Pandemic

What artist Paul McCarthy has drawn and learned from Instagram in the pandemic

Paul McCarthy outside his Altadena home late in May. <span class="copyright">(Dania Maxwell / Los Angeles Times)</span>
Paul McCarthy outside his Altadena home late in May. (Dania Maxwell / Los Angeles Times)

For half a century, artist Paul McCarthy has made work inspired by a most abject muse: the toxic male ego at its most infantile and belligerent. Sailors, pirates, cowboys, U.S. presidents from Reagan to Trump, even Walt Disney, that authoritarian inventor of antiseptic fairy tales, have materialized in various guises in his fornicating sculptures and gross-out films.

Yes, the Los Angeles artist knows how to generate a headline, such as the time in 2014 that his sculpture “Tree,” an 80-foot inflatable resembling a luminous green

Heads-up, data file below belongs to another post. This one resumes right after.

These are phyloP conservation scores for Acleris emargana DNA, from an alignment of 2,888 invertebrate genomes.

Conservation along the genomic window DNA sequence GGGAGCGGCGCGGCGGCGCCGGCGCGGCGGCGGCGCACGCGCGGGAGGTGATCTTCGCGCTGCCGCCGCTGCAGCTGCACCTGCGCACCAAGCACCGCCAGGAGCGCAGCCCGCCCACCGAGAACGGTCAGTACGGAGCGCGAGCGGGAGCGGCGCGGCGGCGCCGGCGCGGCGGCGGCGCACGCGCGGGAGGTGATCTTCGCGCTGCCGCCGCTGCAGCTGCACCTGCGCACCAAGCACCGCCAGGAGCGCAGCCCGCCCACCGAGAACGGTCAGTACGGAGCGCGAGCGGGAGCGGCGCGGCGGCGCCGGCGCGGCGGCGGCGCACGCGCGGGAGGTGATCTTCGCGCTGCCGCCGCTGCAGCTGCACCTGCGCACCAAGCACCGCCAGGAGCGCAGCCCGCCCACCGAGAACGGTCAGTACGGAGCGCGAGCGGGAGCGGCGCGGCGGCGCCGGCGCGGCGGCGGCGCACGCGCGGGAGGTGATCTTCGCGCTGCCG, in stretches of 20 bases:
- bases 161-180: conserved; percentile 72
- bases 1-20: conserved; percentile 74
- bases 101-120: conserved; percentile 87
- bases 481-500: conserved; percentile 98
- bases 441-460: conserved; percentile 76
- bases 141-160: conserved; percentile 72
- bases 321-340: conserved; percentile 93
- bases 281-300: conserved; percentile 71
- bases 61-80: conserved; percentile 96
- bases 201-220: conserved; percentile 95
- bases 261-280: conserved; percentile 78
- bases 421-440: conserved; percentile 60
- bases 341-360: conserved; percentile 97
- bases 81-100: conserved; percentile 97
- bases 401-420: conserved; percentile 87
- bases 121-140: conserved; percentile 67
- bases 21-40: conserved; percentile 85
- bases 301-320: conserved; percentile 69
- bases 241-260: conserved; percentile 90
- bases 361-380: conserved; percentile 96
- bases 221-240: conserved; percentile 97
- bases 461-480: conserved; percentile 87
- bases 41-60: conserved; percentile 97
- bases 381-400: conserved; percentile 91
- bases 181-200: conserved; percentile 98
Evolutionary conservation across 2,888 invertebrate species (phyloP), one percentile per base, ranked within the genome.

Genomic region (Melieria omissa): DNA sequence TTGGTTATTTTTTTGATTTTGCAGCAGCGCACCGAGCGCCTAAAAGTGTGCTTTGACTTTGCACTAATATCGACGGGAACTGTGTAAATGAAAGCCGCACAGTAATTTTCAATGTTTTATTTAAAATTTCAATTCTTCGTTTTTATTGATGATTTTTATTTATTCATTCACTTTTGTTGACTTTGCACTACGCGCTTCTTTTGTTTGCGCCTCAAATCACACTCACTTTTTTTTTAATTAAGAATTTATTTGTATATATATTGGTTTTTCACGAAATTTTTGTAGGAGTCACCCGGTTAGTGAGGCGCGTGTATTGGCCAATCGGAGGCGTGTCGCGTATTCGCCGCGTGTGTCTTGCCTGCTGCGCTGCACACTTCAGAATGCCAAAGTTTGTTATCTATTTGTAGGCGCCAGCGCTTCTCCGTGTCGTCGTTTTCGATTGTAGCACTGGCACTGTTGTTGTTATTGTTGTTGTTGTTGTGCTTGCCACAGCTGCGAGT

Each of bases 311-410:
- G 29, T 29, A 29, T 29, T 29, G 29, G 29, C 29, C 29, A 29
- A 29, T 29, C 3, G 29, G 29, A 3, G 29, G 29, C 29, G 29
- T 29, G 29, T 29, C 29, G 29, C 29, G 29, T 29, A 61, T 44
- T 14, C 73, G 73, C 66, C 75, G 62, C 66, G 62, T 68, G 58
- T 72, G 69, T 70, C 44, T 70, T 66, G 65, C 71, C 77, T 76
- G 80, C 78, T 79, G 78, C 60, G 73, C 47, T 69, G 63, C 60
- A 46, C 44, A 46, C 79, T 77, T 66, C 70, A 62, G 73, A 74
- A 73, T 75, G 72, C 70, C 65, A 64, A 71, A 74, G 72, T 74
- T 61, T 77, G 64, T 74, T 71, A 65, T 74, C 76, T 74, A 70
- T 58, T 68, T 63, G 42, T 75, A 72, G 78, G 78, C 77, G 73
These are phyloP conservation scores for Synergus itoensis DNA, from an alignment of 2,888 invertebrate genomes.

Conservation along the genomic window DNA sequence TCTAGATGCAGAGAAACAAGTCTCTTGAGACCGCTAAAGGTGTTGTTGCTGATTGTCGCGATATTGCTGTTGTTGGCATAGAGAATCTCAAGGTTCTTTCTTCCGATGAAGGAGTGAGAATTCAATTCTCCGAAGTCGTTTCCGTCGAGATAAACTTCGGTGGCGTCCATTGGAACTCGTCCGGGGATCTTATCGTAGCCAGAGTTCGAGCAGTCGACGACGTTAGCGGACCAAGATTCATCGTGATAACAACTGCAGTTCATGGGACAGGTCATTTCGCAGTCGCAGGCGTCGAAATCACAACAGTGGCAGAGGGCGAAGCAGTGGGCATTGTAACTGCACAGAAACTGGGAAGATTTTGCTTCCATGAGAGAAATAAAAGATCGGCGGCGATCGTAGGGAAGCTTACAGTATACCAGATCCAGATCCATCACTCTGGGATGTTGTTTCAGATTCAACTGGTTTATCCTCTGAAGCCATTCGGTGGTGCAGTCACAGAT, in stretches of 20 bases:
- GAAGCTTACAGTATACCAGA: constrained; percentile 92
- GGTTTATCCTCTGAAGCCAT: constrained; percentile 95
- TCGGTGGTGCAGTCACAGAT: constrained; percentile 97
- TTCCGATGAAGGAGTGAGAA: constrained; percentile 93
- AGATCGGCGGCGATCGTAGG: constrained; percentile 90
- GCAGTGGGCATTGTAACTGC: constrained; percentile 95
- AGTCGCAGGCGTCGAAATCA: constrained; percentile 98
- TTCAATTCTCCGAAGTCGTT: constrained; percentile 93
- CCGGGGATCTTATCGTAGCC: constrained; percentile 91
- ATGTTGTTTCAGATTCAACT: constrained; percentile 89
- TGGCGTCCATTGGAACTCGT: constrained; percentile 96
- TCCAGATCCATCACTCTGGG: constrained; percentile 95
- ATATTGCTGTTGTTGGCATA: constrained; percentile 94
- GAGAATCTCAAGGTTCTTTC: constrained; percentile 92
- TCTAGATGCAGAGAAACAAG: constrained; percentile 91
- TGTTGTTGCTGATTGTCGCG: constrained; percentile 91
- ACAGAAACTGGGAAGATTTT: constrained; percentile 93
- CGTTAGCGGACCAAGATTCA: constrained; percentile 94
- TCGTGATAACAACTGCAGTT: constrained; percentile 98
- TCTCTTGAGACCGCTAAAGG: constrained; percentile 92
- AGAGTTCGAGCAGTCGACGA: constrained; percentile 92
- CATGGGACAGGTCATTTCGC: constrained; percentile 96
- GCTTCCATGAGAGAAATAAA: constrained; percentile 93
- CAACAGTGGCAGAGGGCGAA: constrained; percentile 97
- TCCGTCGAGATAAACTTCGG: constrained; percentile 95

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From Insurance To Testing, Crowd Scenes & Craft Services, Here Are The Pandemic Problems Studios Are Trying To Solve Before The Re-Start

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Editor’s Note: As Deadline continues its Coping With COVID-19 Crisis series on the struggles of people in the entertainment industry impacted by the coronavirus-related shutdowns and layoffs, today we launch a new series, Reopening Hollywood, focused on the incredibly complicated effort to get the industry back on its feet while ensuring the safety of everyone involved. We intend to examine numerous sides of the business; if you have suggestions about things to consider, please leave a comment.

On Tuesday, Gov. Gavin Newsom unveiled a six-point guide to how California will

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